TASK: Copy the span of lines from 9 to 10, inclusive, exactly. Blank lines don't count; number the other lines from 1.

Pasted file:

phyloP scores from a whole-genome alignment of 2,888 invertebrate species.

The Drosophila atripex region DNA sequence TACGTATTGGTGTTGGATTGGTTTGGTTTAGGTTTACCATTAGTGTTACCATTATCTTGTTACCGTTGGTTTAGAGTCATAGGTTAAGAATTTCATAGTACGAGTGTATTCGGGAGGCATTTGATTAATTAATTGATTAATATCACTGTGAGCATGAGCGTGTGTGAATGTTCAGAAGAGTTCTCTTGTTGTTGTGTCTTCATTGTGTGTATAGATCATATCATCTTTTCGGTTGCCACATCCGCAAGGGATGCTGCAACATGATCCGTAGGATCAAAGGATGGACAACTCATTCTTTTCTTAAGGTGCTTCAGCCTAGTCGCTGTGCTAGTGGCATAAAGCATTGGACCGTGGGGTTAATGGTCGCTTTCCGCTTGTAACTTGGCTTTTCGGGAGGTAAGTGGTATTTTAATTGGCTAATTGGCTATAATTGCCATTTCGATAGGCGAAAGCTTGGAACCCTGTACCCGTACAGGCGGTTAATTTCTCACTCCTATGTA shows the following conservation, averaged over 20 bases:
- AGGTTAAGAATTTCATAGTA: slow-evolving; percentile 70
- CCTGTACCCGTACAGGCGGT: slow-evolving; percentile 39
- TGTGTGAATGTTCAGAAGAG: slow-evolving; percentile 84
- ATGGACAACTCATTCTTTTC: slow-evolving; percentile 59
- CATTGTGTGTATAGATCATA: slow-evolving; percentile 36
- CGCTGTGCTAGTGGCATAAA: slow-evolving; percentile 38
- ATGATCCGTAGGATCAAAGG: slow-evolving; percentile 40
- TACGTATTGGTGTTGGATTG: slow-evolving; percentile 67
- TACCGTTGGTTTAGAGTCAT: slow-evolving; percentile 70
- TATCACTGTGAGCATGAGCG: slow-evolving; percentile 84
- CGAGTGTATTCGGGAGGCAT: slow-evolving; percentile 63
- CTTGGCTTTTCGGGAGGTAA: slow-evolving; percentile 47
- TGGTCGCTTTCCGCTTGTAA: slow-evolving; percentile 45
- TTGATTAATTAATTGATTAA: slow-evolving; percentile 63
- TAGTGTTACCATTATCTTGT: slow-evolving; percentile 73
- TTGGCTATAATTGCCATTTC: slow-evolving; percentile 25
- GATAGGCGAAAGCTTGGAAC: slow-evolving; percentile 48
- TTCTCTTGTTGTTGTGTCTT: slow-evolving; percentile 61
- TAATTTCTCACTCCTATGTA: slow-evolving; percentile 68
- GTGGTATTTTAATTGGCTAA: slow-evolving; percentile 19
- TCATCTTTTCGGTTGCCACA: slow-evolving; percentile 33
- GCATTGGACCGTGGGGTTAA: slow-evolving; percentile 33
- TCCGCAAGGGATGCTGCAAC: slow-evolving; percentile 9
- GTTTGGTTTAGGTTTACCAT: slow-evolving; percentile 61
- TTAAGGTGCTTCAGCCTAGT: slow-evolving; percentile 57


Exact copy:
- ATGATCCGTAGGATCAAAGG: slow-evolving; percentile 40
- TACGTATTGGTGTTGGATTG: slow-evolving; percentile 67